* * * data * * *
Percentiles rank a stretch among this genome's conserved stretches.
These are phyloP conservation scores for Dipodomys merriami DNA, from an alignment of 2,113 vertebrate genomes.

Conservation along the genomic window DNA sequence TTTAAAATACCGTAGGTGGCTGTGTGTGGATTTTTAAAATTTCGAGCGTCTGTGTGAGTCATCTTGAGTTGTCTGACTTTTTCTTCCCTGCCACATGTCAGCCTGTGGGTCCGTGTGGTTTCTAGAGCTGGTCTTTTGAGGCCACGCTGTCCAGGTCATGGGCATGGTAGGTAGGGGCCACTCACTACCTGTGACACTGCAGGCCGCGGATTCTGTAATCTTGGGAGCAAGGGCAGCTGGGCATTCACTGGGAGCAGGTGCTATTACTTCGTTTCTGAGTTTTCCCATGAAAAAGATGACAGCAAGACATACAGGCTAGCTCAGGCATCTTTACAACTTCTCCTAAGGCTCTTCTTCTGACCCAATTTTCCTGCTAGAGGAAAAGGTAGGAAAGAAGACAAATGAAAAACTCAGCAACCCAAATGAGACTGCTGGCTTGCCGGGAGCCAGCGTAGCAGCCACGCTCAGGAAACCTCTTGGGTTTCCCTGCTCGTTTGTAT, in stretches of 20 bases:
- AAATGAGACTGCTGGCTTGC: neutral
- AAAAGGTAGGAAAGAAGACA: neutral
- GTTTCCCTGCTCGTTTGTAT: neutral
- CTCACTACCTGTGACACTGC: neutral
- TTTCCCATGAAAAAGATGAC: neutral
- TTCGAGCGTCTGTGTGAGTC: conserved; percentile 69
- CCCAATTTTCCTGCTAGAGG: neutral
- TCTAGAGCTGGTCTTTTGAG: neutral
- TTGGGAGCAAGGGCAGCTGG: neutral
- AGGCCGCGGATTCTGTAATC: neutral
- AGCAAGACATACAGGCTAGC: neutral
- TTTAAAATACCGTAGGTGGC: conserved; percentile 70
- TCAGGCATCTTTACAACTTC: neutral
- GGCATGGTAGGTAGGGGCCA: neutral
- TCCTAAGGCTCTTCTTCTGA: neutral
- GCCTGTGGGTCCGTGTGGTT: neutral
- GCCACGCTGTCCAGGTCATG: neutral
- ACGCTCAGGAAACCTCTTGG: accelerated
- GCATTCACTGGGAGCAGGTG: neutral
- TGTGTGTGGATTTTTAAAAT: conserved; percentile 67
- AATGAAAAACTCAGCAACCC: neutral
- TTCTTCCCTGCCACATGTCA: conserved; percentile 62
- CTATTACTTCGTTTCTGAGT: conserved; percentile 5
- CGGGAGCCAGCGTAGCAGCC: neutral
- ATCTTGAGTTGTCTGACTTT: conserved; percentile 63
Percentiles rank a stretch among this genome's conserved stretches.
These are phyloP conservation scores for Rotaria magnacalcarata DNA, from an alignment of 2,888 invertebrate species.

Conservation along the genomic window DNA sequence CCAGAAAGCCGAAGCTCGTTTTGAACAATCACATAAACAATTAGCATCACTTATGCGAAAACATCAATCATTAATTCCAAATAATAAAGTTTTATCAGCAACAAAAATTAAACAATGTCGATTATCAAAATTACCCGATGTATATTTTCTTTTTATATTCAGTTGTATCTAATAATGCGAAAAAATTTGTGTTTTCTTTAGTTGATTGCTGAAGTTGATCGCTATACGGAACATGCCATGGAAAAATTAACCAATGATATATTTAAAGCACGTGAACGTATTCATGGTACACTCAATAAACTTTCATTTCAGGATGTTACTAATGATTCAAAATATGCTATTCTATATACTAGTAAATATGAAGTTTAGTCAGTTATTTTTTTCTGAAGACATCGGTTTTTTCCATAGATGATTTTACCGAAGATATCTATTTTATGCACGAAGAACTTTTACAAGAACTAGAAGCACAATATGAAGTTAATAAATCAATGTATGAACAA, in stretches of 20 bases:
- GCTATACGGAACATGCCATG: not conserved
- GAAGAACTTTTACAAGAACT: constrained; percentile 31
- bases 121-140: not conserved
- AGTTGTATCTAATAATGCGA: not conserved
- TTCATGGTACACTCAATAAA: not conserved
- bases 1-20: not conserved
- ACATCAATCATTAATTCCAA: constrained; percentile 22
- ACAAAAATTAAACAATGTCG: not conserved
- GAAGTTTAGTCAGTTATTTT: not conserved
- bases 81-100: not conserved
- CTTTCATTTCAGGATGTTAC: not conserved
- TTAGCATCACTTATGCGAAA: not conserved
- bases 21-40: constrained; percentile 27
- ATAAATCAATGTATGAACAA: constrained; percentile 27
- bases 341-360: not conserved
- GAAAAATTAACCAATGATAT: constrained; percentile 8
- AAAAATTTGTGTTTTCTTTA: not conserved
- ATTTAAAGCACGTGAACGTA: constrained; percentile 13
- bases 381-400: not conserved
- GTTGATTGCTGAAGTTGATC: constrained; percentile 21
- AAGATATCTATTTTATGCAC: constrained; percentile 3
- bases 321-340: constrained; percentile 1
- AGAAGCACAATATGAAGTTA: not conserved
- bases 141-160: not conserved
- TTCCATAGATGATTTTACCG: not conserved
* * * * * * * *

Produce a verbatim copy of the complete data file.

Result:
Percentiles rank a stretch among this genome's conserved stretches.
These are phyloP conservation scores for Dipodomys merriami DNA, from an alignment of 2,113 vertebrate genomes.

Conservation along the genomic window DNA sequence TTTAAAATACCGTAGGTGGCTGTGTGTGGATTTTTAAAATTTCGAGCGTCTGTGTGAGTCATCTTGAGTTGTCTGACTTTTTCTTCCCTGCCACATGTCAGCCTGTGGGTCCGTGTGGTTTCTAGAGCTGGTCTTTTGAGGCCACGCTGTCCAGGTCATGGGCATGGTAGGTAGGGGCCACTCACTACCTGTGACACTGCAGGCCGCGGATTCTGTAATCTTGGGAGCAAGGGCAGCTGGGCATTCACTGGGAGCAGGTGCTATTACTTCGTTTCTGAGTTTTCCCATGAAAAAGATGACAGCAAGACATACAGGCTAGCTCAGGCATCTTTACAACTTCTCCTAAGGCTCTTCTTCTGACCCAATTTTCCTGCTAGAGGAAAAGGTAGGAAAGAAGACAAATGAAAAACTCAGCAACCCAAATGAGACTGCTGGCTTGCCGGGAGCCAGCGTAGCAGCCACGCTCAGGAAACCTCTTGGGTTTCCCTGCTCGTTTGTAT, in stretches of 20 bases:
- AAATGAGACTGCTGGCTTGC: neutral
- AAAAGGTAGGAAAGAAGACA: neutral
- GTTTCCCTGCTCGTTTGTAT: neutral
- CTCACTACCTGTGACACTGC: neutral
- TTTCCCATGAAAAAGATGAC: neutral
- TTCGAGCGTCTGTGTGAGTC: conserved; percentile 69
- CCCAATTTTCCTGCTAGAGG: neutral
- TCTAGAGCTGGTCTTTTGAG: neutral
- TTGGGAGCAAGGGCAGCTGG: neutral
- AGGCCGCGGATTCTGTAATC: neutral
- AGCAAGACATACAGGCTAGC: neutral
- TTTAAAATACCGTAGGTGGC: conserved; percentile 70
- TCAGGCATCTTTACAACTTC: neutral
- GGCATGGTAGGTAGGGGCCA: neutral
- TCCTAAGGCTCTTCTTCTGA: neutral
- GCCTGTGGGTCCGTGTGGTT: neutral
- GCCACGCTGTCCAGGTCATG: neutral
- ACGCTCAGGAAACCTCTTGG: accelerated
- GCATTCACTGGGAGCAGGTG: neutral
- TGTGTGTGGATTTTTAAAAT: conserved; percentile 67
- AATGAAAAACTCAGCAACCC: neutral
- TTCTTCCCTGCCACATGTCA: conserved; percentile 62
- CTATTACTTCGTTTCTGAGT: conserved; percentile 5
- CGGGAGCCAGCGTAGCAGCC: neutral
- ATCTTGAGTTGTCTGACTTT: conserved; percentile 63
Percentiles rank a stretch among this genome's conserved stretches.
These are phyloP conservation scores for Rotaria magnacalcarata DNA, from an alignment of 2,888 invertebrate species.

Conservation along the genomic window DNA sequence CCAGAAAGCCGAAGCTCGTTTTGAACAATCACATAAACAATTAGCATCACTTATGCGAAAACATCAATCATTAATTCCAAATAATAAAGTTTTATCAGCAACAAAAATTAAACAATGTCGATTATCAAAATTACCCGATGTATATTTTCTTTTTATATTCAGTTGTATCTAATAATGCGAAAAAATTTGTGTTTTCTTTAGTTGATTGCTGAAGTTGATCGCTATACGGAACATGCCATGGAAAAATTAACCAATGATATATTTAAAGCACGTGAACGTATTCATGGTACACTCAATAAACTTTCATTTCAGGATGTTACTAATGATTCAAAATATGCTATTCTATATACTAGTAAATATGAAGTTTAGTCAGTTATTTTTTTCTGAAGACATCGGTTTTTTCCATAGATGATTTTACCGAAGATATCTATTTTATGCACGAAGAACTTTTACAAGAACTAGAAGCACAATATGAAGTTAATAAATCAATGTATGAACAA, in stretches of 20 bases:
- GCTATACGGAACATGCCATG: not conserved
- GAAGAACTTTTACAAGAACT: constrained; percentile 31
- bases 121-140: not conserved
- AGTTGTATCTAATAATGCGA: not conserved
- TTCATGGTACACTCAATAAA: not conserved
- bases 1-20: not conserved
- ACATCAATCATTAATTCCAA: constrained; percentile 22
- ACAAAAATTAAACAATGTCG: not conserved
- GAAGTTTAGTCAGTTATTTT: not conserved
- bases 81-100: not conserved
- CTTTCATTTCAGGATGTTAC: not conserved
- TTAGCATCACTTATGCGAAA: not conserved
- bases 21-40: constrained; percentile 27
- ATAAATCAATGTATGAACAA: constrained; percentile 27
- bases 341-360: not conserved
- GAAAAATTAACCAATGATAT: constrained; percentile 8
- AAAAATTTGTGTTTTCTTTA: not conserved
- ATTTAAAGCACGTGAACGTA: constrained; percentile 13
- bases 381-400: not conserved
- GTTGATTGCTGAAGTTGATC: constrained; percentile 21
- AAGATATCTATTTTATGCAC: constrained; percentile 3
- bases 321-340: constrained; percentile 1
- AGAAGCACAATATGAAGTTA: not conserved
- bases 141-160: not conserved
- TTCCATAGATGATTTTACCG: not conserved